The Exodus story has a major educational motif running throughout its narrative. Moshe learns to be a leader; Pharaoh learns who is the true Ruler, the Israelites learn their identity, and the future generations of Israel are to learn Divine lessons. The last is found in this parashat VaEyra 10:2. The hardening of Pharaoh’s heart and that of his servants, lead to their punishment, which has meaning for Israel’s young and those yet to be born: “And that you may tell in the ears of your child and that of your grandchild that which I have done in Egypt, my signs, which I have enacted against them; VeYDa’Atem – that you may know that I am the Lord.”
My grandfather the Menachem Tziyon points out that logically the verse should read “VeYaidu – and they should know”, that is, that your children and descendants should know who is the true God. But it actually reads “VeYDa’Atem – you may know”. What does this unexpected and jarring disparity teach us?
One important explanation is that teaching Torah without an intimate connection with the Divine Reality is not worth much and will not lead to an effective teaching. If you desire to tell the story of our people, the ups and downs, the miracles and the tragedies, then you must, in a real way, know God. This last clause of the verse “VeYDa’Atem”, therefore, is not a result of one’s teaching, but is itself a prerequisite of teaching Torah. Effectively: if you do not know God, you can never teach His Torah.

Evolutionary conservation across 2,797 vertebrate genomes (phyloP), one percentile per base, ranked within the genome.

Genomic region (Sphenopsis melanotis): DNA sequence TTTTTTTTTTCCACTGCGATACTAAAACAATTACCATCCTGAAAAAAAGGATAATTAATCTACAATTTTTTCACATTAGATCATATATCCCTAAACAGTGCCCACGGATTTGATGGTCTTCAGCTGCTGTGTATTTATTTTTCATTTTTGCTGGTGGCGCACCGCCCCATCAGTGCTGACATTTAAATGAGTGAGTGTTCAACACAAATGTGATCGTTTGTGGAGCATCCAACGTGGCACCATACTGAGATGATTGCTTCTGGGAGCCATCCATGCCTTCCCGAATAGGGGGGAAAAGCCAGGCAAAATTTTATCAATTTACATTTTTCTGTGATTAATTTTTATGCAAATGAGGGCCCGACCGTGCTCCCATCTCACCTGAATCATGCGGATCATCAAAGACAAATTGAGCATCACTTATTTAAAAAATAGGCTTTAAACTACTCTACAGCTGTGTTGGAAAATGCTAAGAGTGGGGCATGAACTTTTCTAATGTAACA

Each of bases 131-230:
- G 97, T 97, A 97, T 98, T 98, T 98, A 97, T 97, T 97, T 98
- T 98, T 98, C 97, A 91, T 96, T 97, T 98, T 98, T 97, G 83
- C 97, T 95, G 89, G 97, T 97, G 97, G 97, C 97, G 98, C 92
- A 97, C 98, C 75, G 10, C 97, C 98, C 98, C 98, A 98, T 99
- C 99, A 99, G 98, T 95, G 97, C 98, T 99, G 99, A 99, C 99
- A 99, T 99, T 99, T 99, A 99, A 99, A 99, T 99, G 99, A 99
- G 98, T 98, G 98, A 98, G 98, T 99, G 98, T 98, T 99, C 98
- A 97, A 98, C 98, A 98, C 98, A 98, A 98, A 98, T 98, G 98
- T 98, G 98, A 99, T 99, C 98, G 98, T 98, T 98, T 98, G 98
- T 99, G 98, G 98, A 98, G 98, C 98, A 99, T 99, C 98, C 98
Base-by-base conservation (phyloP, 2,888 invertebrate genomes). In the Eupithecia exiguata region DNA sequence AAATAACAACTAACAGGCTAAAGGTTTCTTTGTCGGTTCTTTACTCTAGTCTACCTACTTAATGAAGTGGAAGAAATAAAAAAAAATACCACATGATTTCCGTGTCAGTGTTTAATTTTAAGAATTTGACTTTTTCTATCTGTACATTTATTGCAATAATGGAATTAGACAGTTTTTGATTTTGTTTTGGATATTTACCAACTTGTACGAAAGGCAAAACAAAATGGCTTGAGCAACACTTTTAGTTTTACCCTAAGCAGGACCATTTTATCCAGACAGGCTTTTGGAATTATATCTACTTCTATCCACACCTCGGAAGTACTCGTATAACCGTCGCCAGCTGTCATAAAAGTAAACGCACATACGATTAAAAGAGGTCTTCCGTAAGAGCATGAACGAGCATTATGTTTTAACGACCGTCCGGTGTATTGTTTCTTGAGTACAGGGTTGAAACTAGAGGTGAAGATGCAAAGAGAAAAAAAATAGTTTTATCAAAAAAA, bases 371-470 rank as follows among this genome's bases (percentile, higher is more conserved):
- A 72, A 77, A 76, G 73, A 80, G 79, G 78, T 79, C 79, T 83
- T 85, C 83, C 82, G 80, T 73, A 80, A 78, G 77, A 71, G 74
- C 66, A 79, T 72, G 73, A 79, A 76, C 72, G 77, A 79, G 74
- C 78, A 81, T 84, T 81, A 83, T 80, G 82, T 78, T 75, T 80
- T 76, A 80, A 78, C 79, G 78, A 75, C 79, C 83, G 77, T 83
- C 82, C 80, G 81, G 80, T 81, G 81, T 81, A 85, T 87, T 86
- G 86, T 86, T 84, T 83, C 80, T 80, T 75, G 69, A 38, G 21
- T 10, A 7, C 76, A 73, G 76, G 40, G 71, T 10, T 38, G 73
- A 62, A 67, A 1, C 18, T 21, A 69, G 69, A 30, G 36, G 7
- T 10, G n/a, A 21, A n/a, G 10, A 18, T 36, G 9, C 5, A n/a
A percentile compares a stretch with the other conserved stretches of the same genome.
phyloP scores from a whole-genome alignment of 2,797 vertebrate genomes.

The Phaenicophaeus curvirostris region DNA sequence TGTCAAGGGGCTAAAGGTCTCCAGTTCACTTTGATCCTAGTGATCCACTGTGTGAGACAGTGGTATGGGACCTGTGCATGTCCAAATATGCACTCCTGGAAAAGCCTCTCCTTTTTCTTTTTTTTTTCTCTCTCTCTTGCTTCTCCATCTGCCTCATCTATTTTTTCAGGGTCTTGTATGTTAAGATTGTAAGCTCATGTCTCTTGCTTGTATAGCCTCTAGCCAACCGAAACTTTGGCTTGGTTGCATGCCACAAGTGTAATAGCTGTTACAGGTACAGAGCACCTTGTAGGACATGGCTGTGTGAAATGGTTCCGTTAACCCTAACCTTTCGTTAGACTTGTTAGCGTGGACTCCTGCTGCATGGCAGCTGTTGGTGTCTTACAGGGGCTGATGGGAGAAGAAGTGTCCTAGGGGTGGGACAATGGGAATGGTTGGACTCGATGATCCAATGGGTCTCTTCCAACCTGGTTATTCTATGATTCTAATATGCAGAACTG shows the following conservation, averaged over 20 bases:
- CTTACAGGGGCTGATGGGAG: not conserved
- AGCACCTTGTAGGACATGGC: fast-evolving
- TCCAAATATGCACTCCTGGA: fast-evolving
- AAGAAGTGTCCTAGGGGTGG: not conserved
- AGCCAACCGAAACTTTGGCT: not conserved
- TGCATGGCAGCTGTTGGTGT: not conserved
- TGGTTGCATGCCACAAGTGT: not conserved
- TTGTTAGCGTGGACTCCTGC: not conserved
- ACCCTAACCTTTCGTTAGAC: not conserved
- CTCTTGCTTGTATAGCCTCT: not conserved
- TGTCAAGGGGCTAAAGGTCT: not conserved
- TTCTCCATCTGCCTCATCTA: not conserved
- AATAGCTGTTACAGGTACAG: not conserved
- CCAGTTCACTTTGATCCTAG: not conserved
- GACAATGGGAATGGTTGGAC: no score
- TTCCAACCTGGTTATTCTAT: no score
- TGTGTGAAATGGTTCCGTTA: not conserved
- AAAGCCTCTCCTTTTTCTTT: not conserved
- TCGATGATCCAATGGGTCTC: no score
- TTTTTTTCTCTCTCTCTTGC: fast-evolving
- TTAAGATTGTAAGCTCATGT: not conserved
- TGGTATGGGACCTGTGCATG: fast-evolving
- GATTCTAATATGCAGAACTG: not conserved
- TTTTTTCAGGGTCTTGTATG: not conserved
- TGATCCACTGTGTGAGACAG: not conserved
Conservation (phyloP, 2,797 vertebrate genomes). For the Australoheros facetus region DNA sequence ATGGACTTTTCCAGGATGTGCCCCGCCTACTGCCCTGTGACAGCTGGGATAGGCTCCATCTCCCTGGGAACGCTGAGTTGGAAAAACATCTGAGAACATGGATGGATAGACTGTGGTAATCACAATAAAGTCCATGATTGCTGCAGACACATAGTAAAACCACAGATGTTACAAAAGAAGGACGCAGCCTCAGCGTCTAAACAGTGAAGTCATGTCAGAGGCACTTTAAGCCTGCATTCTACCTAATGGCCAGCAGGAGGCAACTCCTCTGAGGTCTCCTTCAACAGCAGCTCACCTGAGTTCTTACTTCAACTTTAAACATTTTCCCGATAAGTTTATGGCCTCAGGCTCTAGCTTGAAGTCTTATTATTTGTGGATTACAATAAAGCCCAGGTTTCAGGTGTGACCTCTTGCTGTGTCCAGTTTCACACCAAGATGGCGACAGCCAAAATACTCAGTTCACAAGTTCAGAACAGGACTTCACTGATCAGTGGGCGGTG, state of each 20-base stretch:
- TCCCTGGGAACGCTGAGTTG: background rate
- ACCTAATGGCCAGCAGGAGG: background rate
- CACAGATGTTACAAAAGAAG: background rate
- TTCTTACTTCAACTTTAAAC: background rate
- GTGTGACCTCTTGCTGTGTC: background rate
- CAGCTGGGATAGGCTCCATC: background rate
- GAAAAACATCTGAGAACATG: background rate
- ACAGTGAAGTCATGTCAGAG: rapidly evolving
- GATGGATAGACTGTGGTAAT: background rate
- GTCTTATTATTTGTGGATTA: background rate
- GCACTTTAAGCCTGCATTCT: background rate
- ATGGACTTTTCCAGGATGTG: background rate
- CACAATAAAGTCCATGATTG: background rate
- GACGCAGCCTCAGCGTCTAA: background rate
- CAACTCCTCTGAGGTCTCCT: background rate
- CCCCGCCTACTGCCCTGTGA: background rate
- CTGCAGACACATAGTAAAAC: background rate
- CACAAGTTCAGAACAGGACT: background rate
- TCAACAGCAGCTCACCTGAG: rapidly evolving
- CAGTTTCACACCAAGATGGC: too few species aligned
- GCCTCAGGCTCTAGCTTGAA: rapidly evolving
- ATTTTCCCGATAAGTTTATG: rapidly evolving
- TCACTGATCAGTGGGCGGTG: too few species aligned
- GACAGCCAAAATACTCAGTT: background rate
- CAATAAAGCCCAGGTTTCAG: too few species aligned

A second interpretation would indeed have “VeYDa’Atem – that you may know that I am the Lord” as a result. The process of teaching is itself a religious experience. One puts in their whole being in understanding and confronting the text, and including the students in the process. It is not up to the teacher to compel a religious experience out of the learning process from the students. That will be their own choice; but for the teacher, to use a Buberian term, the I-Thou engagement with Torah that includes the students as partners is a vital spiritual experience. Our teachers at Pardes are hooked on teaching Torah for many reasons; and the quality of the students and the depth of the texts (and vice-versa!) are two major reasons. But I would maintain that the I-Eternal Thou that stands behind, undergirding and giving meaning to their teaching is perhaps the strongest element in what happens at Pardes.
I have heard from so many alumni in their appreciation of their teachers that the spiritual dimension of teaching is something unusual, attractive, enlightening and utterly precious. I can only say ‘amen’.